Mapping the future

Mapping the future
Journalism

The Ordnance Survey is setting its sights on Mars

It is a crisp winter’s day, the sky a bright blue behind the geometric shapes of the Ordnance Survey’s Southampton headquarters. Out front, on the symmetrical paving stones that sweep up towards the glass-fronted fac?ade of Britain’s esteemed mapping agency, Angus Hemmings stands surrounded by a group of visitors in lanyards. He stamps his Gandalf stick on the ground — a satellite antenna affixed to a long pole, which is wirelessly connected to the tablet computer strung across his shoulders — and the crowd leans in to see the device up close. ‘We use the stick to connect to the GPS corrector to get positional accuracy,’ explains OS operations technical specialist Angus, while tapping on the computer that sits proud against his high-vis jacket. ‘We’re accurate to about 40 centimetres in urban areas. There’s no one else out there like us.’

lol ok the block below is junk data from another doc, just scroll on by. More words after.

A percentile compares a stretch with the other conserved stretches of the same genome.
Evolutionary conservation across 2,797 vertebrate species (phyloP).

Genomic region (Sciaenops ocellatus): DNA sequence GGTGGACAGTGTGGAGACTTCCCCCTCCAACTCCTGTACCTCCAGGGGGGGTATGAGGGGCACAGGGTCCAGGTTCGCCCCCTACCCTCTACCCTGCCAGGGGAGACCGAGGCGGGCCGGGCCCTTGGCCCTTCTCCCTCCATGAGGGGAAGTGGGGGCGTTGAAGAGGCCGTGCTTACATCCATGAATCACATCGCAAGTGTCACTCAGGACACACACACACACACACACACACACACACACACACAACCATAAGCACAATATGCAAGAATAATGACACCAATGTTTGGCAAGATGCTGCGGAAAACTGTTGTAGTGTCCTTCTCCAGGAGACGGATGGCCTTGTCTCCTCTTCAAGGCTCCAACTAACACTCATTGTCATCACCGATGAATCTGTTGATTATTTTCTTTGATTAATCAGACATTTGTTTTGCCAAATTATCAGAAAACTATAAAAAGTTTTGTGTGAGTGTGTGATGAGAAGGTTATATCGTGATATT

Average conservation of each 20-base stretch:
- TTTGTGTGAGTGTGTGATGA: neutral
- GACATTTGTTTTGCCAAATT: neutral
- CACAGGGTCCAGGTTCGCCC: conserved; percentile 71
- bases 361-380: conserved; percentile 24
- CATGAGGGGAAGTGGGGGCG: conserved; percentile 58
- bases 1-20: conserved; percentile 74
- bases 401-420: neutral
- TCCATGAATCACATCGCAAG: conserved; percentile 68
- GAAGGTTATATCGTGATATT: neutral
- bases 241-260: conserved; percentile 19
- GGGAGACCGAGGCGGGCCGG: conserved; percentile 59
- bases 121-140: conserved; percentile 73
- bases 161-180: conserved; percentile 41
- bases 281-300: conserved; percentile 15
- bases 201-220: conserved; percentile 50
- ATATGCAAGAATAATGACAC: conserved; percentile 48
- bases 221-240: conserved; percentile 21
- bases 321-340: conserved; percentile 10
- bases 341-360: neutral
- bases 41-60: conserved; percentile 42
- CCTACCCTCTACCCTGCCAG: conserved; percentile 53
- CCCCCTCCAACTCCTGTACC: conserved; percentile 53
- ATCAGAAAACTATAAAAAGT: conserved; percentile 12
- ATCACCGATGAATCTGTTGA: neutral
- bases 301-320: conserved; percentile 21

It is this exactitude, this precise attention to detail, which has generated such enduring respect for the OS the world over. Its roots are in the digital age has forced the OS to radically rethink its mapping proposition. These days, ramblers are more likely to fire up Google Maps on their smartphone than get tangled up in a paper map in a rainstorm.

This piece was written for Northstar, on behalf of Audi. It was first published in Audi Magazine in February 2016.


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